When to Take the IELTS Test

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When to Take the IELTS Test

Since most Master’s and MBA programmes are taught in English, international students have one extra hurdle to jump in the postgraduate study application process:  taking the IELTS test or other similar standardised test. 

When is proof of English language proficiency required?

If you are an international student and English is not your native language, you will likely have to prove to the admissions office of the university or B-school to which you are applying that you have mastered the English language in listening, reading, writing, and speaking skills. This is typically done by taking a standardised English language test and submitting the score to the institution(s) to which you are applying.

The most commonly accepted standardised tests are the IELTS test, the Test of English as a Foreign Language (TOEFL), and the Cambridge English Language Assessment. In most cases, a minimum score on any of these tests is sufficient to show the admissions department that you can succeed in an all-English learning environment.

Initial steps in IELTS test planning

Before applying to a Master’s programme, check with the universities and B-schools on your short list and ask the following questions:

  1. Do I need to prove English language proficiency for the programme I am considering?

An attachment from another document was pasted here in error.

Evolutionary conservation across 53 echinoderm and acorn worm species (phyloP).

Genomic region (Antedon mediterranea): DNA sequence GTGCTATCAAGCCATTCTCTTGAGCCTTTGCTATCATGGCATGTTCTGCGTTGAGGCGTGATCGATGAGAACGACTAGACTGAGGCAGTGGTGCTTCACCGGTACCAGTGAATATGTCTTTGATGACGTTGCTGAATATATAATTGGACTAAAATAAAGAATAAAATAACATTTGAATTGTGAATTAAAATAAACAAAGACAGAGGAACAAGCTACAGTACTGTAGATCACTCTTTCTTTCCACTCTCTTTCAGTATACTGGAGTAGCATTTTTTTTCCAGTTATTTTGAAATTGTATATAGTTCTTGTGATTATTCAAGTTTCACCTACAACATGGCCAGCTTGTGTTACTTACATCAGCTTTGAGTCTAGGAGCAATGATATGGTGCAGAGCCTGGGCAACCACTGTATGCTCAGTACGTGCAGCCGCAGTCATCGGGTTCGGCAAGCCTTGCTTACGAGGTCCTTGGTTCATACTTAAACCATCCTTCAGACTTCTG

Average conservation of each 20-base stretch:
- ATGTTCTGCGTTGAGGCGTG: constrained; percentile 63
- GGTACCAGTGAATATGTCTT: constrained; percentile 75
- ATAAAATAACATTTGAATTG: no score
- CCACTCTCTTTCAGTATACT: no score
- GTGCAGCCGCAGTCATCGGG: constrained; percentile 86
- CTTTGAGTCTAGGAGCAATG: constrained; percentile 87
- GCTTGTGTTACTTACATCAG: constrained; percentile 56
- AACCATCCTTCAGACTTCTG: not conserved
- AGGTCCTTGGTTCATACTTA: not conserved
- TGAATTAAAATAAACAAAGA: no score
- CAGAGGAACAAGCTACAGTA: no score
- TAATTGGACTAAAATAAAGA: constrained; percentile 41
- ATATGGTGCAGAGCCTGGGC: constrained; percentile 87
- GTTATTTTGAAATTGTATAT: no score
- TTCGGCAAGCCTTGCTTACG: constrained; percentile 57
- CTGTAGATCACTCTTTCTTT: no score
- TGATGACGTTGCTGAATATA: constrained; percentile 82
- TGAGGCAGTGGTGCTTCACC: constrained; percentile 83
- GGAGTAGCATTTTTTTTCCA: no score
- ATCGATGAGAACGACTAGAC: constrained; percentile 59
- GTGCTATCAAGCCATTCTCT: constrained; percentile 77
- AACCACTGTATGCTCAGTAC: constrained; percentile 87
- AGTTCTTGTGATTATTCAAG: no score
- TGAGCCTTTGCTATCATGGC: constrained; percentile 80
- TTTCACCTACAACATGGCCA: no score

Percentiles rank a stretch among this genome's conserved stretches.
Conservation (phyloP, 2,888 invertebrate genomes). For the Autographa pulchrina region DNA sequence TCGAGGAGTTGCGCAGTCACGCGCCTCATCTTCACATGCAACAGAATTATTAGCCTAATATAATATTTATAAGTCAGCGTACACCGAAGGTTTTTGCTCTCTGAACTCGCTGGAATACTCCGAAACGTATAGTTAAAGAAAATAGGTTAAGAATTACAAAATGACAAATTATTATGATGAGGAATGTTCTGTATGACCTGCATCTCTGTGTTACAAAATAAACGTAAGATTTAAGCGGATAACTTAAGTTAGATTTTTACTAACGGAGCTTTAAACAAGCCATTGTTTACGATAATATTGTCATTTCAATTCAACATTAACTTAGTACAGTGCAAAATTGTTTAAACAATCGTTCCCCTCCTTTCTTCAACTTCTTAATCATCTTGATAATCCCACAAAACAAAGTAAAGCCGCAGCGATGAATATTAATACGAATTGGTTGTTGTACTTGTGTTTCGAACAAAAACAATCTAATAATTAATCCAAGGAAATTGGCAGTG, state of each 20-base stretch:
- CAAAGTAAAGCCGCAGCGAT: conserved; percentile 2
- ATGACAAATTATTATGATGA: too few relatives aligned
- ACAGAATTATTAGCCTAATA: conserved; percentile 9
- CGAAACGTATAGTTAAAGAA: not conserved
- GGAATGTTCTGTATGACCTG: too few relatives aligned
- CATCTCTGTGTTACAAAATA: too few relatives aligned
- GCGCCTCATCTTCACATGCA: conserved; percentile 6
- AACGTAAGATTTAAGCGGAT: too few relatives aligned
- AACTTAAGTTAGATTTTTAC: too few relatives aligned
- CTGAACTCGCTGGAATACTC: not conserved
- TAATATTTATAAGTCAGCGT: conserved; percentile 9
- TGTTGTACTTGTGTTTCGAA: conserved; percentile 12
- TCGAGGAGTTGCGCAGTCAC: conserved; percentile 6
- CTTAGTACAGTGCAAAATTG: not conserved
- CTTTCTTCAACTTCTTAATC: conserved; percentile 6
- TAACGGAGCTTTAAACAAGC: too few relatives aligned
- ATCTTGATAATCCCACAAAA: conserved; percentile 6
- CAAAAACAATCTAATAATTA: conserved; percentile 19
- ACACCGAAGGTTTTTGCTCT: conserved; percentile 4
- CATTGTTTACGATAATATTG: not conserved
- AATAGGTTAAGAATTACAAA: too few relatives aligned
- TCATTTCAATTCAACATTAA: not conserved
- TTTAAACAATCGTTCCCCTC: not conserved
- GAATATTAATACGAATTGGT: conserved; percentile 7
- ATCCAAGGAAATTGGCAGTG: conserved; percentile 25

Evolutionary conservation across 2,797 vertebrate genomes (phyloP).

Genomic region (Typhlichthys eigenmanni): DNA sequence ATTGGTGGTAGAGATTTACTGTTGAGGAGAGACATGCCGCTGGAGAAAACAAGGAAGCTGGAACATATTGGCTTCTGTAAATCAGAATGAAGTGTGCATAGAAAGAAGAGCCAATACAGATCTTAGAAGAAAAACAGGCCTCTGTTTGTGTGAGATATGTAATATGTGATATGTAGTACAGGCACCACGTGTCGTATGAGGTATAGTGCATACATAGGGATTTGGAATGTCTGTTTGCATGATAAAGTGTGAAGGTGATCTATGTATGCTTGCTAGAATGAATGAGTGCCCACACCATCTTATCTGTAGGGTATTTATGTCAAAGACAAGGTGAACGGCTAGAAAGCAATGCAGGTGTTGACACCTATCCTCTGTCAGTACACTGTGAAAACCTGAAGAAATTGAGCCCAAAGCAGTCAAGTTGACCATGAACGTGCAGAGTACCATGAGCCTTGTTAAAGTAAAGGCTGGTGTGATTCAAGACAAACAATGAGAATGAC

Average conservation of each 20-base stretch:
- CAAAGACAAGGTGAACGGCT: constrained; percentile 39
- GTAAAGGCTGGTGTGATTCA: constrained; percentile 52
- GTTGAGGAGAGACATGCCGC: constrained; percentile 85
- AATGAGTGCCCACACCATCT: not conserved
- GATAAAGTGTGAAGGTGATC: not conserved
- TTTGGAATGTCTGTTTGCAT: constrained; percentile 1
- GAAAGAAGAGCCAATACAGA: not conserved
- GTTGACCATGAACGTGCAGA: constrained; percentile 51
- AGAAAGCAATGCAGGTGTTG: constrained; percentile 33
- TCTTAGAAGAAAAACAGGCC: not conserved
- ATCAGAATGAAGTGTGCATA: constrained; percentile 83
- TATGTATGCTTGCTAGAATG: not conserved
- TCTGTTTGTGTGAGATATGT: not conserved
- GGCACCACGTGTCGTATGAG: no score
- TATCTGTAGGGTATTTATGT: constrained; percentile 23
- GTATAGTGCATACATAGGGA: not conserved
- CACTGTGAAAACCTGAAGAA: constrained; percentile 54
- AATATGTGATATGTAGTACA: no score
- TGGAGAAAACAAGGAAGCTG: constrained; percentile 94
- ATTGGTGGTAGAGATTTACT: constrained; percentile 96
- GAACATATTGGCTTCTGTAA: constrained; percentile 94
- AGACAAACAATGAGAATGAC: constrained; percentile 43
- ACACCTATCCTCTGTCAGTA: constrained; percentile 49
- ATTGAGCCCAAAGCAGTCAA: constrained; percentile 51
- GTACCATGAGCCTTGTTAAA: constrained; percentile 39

2. Which standardised tests are accepted as proof of my English skills?
  3. What is the minimum IELTS test score required for acceptance into a Master’s or MBA programme?

With those answers, you should be able to determine the timing of your next steps to prepare for and take the test. Considering that you will need to book a testing location and date in advance, that you will need time to study and prepare for the test, and that it takes at least two weeks for test scores to be finalised and sent to the institutions of your choice, you must allow extra time in your admissions process planning for this process.

The IELTS Test tips Infographic

Do I need to take the IELTS test?

As mentioned above, if you are an international student and English is not your native language, it is highly likely that you will need to take a standardized English language proficiency test as part of your admissions process. However, schools usually provide an exception to this general rule. If your undergraduate studies were conducted in all or mostly English, this may be enough to show the admissions office that you are able to thrive in an all-English learning environment, and the standardised test requirement may be waived.

In some cases, the exceptions to this requirement are vague or subjective. For example, the MBA programme at Sacred Heart University (Luxembourg) states that minimum score of a TOEFL or IELTS is accepted, but they also accept “other proof of English language proficiency.” Just what other proofs are accepted is unclear, and since the decision of whether a standardised test is required for your Master’s or MBA programme application, you need to check directly with the universities or B-school programmes you are considering for the answer.